CTh was estimated on the T1w images (separately for original and filled images) by using the fully automated CIVET 1.1.10 pipeline [26, 27]. In brief, the images were linearly registered to the standard stereotaxic space defined by the MNI ICBM 152 model [28]. The images were then corrected for intensity non-uniformity using N3 [29] and a non-linear registration to the model [26] was applied. The tissue classification was performed using INSECT, whose output was then fed to a Partial Volume Estimator, which in turn is used for the actual surface fitting [30]. Each voxel was classified as WM, GM or CSF. The images were then mapped to a probabilistic atlas using the ANIMAL algorithm. Finally, the WM surface was generated by using a deformable ellipsoid polygonal model that shrinks until it fits the WM/GM interface. To generate the GM surface, the WM surface was expanded until the GM/CSF interface (or pial surface) is reached using a Laplacian approach in order to find the best fit [31, 32]. Specifically, to adequately estimate the CTh, the Laplace’s equation describes a smooth trajectory between the WM and GM surfaces defining a layered set of surfaces [32]. Thus, each vertex on the WM surface maps to a specific point in the GM surface and back to the same point in WM surface. The CTh is estimated as the distance, in millimetres, between WM and GM matter surfaces at each vertex. The surfaces are composed of 40,962 vertices for each hemisphere. Moreover, the mean CTh for each region-of-interest (ROI) generated by the ANIMAL algorithm was computed (for each hemisphere: frontal, parietal, occipital and temporal lobe, cingulate gyrus, splenium, parahippocampal gyrus and insula). Thickness data were blurred using a surface-based diffusion smoothing kernel of 20 mm full-width at half-maximum (FWHM) to be consistent with cortical topology [33].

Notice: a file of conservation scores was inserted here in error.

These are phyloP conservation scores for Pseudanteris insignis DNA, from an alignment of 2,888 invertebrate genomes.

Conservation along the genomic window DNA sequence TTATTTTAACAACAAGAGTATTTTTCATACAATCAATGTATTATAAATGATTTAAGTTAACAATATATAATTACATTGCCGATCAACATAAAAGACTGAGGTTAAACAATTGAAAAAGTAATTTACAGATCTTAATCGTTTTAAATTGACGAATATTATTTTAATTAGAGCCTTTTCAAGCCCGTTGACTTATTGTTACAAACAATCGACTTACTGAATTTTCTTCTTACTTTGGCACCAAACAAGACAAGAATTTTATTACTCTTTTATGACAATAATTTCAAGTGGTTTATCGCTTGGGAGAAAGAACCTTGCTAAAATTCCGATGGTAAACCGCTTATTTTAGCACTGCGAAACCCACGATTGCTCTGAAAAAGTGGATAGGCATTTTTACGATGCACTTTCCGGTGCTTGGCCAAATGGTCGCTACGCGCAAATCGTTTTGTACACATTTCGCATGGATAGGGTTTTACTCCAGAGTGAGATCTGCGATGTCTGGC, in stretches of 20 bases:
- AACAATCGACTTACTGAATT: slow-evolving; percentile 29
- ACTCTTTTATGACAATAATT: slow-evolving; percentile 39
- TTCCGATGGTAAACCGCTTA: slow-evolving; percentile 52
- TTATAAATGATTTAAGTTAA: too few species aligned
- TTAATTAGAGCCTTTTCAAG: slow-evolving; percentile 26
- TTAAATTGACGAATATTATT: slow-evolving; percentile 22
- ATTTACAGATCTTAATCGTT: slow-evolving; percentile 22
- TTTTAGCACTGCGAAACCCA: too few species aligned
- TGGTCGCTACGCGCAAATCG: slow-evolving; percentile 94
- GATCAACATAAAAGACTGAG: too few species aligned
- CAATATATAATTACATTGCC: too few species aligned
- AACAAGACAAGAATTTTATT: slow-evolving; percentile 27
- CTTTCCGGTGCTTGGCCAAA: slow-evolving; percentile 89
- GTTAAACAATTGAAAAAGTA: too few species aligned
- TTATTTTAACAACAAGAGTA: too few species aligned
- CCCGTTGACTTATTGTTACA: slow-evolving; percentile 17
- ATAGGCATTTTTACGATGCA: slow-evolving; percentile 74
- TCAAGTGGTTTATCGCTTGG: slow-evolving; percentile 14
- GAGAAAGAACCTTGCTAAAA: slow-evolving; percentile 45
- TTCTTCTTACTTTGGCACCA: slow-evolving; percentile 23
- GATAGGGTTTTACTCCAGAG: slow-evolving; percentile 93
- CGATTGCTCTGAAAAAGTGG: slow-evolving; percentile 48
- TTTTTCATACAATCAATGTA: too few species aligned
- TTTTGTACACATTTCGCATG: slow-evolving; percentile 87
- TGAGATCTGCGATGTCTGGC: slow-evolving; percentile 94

Data analysis

The mean WM lesion volume as well as mean juxtacortical WM lesion volume across subjects and sessions were computed separately. The results of the analysis strategies with and without lesion filling were compared at three critical steps: tissue classification, surface generation and CTh measurement. Regarding tissue classification, the overall percentages of voxels classified as WM, GM and CSF, and the mean voxel intensities for each segmented class were computed. The percentages of voxels (mis-)classified as WM, GM and CSF, but truly belonging to WM lesions were calculated as well.

For the surface generation step, the WM and GM surface errors were automatically computed by CIVET separately for the approaches with and without lesion filling as the number of WM/GM voxels outside the WM/GM surface respectively (but inside the brain mask) divided by the number of voxels of the brain mask.Finally, for the whole brain and for each defined ROI the mean CTh was compared between the strategies with and without lesion filling for each time point. The local effect on CTh produced by the filling approach of regions next to juxtacortical lesions was investigated. In this regard, three regions of interest (ROI; Figure 2a) were built: L0 represented the lesion and its border, L1 included a two voxels rim surrounding L0, and L2 included a two voxels rim surrounding L1. The mean CTh in these three ROIs was computed as the average CTh at the vertices included in L0, L1 and L2. Longitudinal vertex-wise thickness changes derived from the two analysis strategies were also assessed.

Figure 2
figure 2